This moisturizer for normal to dry skin contains a high amount of fragrant sandalwood extract which contains elements that can be irritating to skin. It would be a far better product without it because everything else about the formula is well done (Source: www.naturaldatabase.com). Although sandalwood extract also has benefits for skin (most notably in reducing the incidence of skin cancer when applied to malignant skin cells), there are other plants that provide great benefits without the downside of irritation.
Another even more problematic drawback is the jar packaging, which means many of Wrinkle Revenge, Rescue, & Protect's key ingredients (including all of the antioxidants and peptides) won’t remain stable once you open and begin using this. See More Info for details on why jar packaging isn't the way to go when shopping for anti-aging skin care.
The fact that it's packaged in a jar means the beneficial ingredients won't remain stable once it is opened. All plant extracts, vitamins, antioxidants, and other state-of-the-art ingredients break down in the presence of air, so once a jar is opened and lets the air in, these important ingredients begin to deteriorate. Jars also are unsanitary because you're dipping your fingers into them with each use, adding bacteria which further deteriorate the beneficial ingredients (Sources: Free Radical Biology and Medicine, September 2007, pages 818-829; Ageing Research Reviews, December 2007, pages 271-288; Dermatologic Therapy, September-October 2007, pages 314–321; International Journal of Pharmaceutics, June 12, 2005, pages 197–203; Pharmaceutical Development and Technology, January 2002, pages 1–32; International Society for Horticultural Science, www.actahort.org/members/showpdf?booknrarnr=778_5; Beautypackaging.com, and www.beautypackaging.com/articles/2007/03/airless-packaging.php).
Wrinkle Revenge facial cream is your daily solution to prevent and combat signs of aging and restore youthful suppleness and radiance.
Aqua (Water), Cetearyl Alcohol, Santalum Album (Sandalwood) Wood Extract, Phellodendron Amurense (Amur Corktree) Bark Extract, Hordeum Distichon (Barley) Extract, Butylene Glycol, Cetearyl Methicone, Dimethicone, Linoleic Acid, Glycine Soja (Soybean) Sterols, Phospholipids, Polyglyceryl-2 Stearate, Glucosamine HCL, Algae Extract, Yeast Extract, Urea, Glycerin, Carbomer, Polysorbate 20, Palmitoyl Oligopeptide, Palmitoyl Pentapeptide-4, Squalane, C12-15 Alkyl Benzoate, Tribehenin, Ceramide-2, PG-10 Rapeseed Sterol, Vitis Vinifera (Grape) Seed Oil, Punica Granatum (Pomegranate) Extract, Camellia Sinensis (White Tea) Leaf Extract, Hydrogenated Lecithin, Tocopheryl Acetate, Tetrahexyldecyl Ascorbate, Xanthan Gum, Ammonium Acryloyldimethyltaurate/VP Copolymer, Sodium Hydroxide, Phenoxyethanol, Methylparaben, Ethylparaben, Propylparaben, Butylparaben, Isobutylparaben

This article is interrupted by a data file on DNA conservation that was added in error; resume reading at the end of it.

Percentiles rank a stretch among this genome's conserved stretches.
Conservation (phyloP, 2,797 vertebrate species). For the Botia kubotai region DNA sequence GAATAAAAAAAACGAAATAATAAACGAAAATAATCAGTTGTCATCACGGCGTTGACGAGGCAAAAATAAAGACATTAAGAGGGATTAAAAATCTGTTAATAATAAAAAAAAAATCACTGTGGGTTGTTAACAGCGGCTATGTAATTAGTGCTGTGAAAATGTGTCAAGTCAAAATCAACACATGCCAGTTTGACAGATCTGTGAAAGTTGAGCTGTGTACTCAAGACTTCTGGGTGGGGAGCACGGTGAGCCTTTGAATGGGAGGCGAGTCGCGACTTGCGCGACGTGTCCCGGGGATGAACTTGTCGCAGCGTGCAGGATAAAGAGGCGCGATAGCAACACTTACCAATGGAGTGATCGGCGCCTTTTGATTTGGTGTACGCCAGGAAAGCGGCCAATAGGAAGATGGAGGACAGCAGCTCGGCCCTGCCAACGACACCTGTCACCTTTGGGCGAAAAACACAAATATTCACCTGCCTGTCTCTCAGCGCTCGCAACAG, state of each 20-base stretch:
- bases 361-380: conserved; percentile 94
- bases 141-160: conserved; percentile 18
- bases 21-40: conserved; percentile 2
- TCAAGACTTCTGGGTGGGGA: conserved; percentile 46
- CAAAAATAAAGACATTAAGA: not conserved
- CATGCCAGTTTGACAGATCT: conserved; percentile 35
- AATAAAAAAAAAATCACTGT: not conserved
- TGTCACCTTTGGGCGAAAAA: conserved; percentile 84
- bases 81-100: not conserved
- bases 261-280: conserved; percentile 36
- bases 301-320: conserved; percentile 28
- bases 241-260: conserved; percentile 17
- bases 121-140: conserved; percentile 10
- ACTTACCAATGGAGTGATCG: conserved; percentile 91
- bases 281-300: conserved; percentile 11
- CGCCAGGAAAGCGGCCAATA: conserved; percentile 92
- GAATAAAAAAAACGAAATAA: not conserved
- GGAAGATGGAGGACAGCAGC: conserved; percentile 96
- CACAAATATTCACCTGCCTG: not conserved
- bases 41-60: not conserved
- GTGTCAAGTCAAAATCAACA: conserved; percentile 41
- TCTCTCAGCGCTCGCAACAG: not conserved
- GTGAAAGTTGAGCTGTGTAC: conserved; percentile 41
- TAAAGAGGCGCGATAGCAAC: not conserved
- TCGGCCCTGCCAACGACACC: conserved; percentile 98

Strengths: Company provides complete product ingredient lists on its Web site; well formulated AHA products; sunscreens provide critical broad-spectrum protection, good oil-control product; a couple of great, though pricey, cleansers.
Weaknesses: Expensive; mostly poor anti-acne products; anti-wrinkle products making imossible claims; clinical studies alluded to are not made available to the public (which is odd, given that this is a brand fronted by a dermatologist); some product formulas suffer due to jar packaging.
The DERMAdoctor line is the brainchild of Kansas City-based dermatologist Dr. Audrey Kunin. Dr. Kunin's Web site retails not only the DERMAdoctor brand but several products from other brands, many of which have ties to specific dermatologic concerns (everything from athlete's foot to warts). Many of these specialty products are available from your local drugstore, but Kunin's site provides helpful, mostly reliable information concerning various skin-care concerns.
We wish her own products followed the strength of her advice, but alas, most do not. This is another dermatologist-developed line with plenty of products whose names and claims make you think they're a cosmetic corrective procedure in a bottle (or, in some cases, a jar, which is never a good packaging move). There are some products to pay attention to, though whether you want to strongly consider them or not comes down to how much you feel comfortable spending (DERMAdoctor products aren't cheap).
DERMAdoctor isn't exactly "your prescription for beautiful skin" but Dr. Kunin gets enough right that her line isn't one to gloss over, particularly if you're shopping for sunscreens, AHA products, and facial cleansers. Those with acne should look elsewhere, because DERMAdoctor's products don't have the solution, despite their cute product names.
For more information about DERMAdoctor, call (877) 337-6237 or visit www.dermadoctor.com.
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